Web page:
As a long-time follower of Martin Seligman’s applied research on optimism, happiness, strength building, and positive psychology I devoured his new memoir, The Hope Circuit: A Psychologist’s Journey from Helplessness to Optimism. When he began his psychology career in the 1960s, the field focused on lessening misery. Thanks to his groundbreaking research and innovative leadership in founding positive psychology, there’s now a counterbalancing shift to multiplying what’s right and leveraging strengths.

Here are a few powerful thoughts that jump out from this outstanding book:

I could distinguish spending my life correcting what was wrong from spending it building what was right. Building a good life as opposed to correcting my shortcomings captured ‘happier’ rather than just ‘less unhappy.’

The death grip of the negative exists not just because we are bad-weather animals but also because the negative has an urgency that the positive rarely does. Danger, loss, and trespass tend to arrive suddenly and insist on immediate attention.

Pessimism is lazy; it comes easily and naturally. If you actually live in a more benign world than the Pleistocene and want to enjoy your species’ hard-earned prosperity, you have to break out of the negative. What needs teaching — what needs nurturance, support, and justification — is an optimistic view of the world.

Positive psychology does not do the prescribing; the values of the culture or the individual do that. Positive psychology is an exercise not in changing values but in helping cultures and individuals better achieve what they already value.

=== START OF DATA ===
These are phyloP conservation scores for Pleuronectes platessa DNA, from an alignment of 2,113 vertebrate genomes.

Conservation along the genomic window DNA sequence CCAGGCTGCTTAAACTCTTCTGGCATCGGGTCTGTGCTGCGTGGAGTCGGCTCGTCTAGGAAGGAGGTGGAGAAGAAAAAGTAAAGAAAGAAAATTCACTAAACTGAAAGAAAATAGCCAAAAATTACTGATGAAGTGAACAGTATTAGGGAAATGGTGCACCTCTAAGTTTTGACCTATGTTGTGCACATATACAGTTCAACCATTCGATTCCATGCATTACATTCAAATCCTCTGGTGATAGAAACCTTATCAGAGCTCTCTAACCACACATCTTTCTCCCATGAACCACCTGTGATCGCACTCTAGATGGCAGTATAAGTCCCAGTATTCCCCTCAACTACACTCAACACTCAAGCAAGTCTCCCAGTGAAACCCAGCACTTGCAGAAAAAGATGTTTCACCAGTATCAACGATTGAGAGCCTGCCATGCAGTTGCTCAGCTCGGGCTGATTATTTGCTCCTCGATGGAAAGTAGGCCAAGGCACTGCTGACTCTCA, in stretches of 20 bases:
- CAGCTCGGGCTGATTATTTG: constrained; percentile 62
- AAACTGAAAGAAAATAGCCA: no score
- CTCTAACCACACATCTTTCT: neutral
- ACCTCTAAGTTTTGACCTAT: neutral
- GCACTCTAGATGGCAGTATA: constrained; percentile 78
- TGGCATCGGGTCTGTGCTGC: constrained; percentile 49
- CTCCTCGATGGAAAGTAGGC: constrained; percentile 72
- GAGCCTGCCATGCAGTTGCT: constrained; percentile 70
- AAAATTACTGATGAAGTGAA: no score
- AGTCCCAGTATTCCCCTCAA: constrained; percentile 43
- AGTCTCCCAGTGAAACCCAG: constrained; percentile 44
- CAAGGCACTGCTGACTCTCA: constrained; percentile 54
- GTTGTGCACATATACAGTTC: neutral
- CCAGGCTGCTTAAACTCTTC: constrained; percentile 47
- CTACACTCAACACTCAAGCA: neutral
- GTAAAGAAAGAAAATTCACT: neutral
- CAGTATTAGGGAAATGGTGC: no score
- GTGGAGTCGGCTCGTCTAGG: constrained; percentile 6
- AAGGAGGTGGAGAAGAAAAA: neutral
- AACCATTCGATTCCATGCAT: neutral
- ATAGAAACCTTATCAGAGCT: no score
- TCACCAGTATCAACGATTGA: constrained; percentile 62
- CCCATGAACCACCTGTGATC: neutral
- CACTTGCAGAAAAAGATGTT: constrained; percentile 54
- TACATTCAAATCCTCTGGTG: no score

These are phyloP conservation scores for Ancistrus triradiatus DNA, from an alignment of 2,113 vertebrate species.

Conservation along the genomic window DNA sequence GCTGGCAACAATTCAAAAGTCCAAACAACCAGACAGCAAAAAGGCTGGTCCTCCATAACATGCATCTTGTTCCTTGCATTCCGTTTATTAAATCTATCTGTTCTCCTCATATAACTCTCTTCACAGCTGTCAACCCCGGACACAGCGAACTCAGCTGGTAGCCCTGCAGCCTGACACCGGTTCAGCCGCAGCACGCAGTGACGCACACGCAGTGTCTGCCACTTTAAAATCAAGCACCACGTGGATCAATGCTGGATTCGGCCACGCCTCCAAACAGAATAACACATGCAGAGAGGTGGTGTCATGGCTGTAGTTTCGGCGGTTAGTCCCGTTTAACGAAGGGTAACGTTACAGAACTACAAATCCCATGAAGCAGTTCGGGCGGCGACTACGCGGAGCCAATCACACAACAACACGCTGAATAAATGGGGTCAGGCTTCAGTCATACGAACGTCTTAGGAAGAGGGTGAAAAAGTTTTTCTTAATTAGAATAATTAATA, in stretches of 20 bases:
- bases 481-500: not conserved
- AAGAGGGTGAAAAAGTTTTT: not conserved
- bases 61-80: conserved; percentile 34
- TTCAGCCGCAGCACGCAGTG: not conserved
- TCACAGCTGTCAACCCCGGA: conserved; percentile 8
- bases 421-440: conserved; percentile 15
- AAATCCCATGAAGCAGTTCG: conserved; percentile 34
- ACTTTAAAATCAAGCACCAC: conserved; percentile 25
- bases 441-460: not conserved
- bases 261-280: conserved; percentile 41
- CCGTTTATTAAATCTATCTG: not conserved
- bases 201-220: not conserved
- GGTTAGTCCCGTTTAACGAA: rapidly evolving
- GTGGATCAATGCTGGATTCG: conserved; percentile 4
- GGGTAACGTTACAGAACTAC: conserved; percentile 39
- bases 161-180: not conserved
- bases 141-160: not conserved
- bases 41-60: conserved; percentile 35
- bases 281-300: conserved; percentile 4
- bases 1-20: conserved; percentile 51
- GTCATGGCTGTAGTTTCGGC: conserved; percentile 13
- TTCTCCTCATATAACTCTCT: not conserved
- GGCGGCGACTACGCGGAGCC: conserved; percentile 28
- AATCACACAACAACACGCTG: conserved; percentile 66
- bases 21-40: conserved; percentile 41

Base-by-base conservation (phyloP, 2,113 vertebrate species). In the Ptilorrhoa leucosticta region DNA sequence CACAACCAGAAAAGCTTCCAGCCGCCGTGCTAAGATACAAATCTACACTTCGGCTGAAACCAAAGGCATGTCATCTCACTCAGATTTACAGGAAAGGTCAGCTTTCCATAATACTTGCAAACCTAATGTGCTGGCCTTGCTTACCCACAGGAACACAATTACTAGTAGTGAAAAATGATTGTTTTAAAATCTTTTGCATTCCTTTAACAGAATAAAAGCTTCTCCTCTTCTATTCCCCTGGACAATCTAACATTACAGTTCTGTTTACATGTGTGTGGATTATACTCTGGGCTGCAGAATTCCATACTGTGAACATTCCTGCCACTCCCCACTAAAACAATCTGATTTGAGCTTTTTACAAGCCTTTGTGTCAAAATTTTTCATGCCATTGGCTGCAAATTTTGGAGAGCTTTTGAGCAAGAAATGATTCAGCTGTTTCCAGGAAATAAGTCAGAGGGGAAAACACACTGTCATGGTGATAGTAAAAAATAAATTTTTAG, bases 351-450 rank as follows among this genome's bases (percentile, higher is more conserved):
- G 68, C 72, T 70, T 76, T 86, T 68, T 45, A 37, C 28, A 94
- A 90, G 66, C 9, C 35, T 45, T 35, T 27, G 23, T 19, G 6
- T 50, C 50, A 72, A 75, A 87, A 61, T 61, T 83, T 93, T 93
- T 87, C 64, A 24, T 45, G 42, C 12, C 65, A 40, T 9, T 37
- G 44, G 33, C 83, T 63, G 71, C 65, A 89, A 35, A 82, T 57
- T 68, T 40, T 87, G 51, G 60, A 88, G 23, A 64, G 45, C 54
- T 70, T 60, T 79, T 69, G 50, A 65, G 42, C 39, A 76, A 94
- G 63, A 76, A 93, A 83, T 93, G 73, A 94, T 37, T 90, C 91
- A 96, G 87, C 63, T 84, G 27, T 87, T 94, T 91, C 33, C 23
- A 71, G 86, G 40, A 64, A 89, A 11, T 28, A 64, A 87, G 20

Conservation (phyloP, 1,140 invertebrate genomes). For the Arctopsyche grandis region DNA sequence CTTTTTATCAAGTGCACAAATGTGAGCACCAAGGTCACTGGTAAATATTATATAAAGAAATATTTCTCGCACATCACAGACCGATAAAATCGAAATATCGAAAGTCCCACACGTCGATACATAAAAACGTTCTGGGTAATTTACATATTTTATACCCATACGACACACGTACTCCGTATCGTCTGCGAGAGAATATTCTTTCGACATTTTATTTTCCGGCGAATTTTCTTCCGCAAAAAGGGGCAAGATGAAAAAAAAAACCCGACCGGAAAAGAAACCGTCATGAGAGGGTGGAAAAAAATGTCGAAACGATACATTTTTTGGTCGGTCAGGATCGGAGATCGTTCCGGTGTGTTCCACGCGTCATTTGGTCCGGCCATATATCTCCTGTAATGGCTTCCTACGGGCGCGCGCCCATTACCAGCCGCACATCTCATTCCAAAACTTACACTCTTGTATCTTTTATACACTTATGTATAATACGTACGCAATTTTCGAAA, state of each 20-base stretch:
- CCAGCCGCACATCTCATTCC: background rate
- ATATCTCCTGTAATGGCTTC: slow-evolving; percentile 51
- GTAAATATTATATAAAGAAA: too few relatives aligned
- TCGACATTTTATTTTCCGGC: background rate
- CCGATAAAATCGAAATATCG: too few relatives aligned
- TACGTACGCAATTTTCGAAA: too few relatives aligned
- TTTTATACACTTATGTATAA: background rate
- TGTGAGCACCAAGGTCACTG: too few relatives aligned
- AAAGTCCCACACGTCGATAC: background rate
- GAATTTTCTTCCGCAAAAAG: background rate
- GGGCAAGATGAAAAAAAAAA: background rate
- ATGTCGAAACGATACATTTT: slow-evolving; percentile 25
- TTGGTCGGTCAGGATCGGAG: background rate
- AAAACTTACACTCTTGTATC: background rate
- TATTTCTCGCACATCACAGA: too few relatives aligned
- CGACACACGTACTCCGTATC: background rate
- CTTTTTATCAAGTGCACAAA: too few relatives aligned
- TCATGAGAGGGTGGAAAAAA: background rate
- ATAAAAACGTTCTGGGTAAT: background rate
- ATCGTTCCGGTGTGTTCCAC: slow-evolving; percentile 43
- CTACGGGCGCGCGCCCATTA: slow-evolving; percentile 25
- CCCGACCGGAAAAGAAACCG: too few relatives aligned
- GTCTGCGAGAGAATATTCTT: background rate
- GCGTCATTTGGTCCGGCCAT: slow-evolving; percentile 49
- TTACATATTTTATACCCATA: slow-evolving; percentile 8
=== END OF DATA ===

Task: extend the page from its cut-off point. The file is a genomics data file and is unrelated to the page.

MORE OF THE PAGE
I believe that the unrivaled human ability of imagining futures — ‘prospection’ — uniquely describes our species. We prospect the future uniquely well, and this ability might ultimately make the aspiration of wisdom a reality. Hence, we are better named Homo prospectus.

Traditional psychology tried to undo what was wrong, or tried to derive what was right from what was not wrong, or neglected what was right altogether. Positive psychology corrected this imbalance.

Our world, emerging at last from its vale of tears, now stands on the brink of a Florentine moment… it is perilously easy to forget these huge advances and to slip into our glib and quotidian catastrophizing about what ‘terrible times’ we live in now. I exhort us to be more fully conscious of these positives… we have much more to aspire to than less suffering. We can also aspire to more PERMA, more well-being, and more happiness.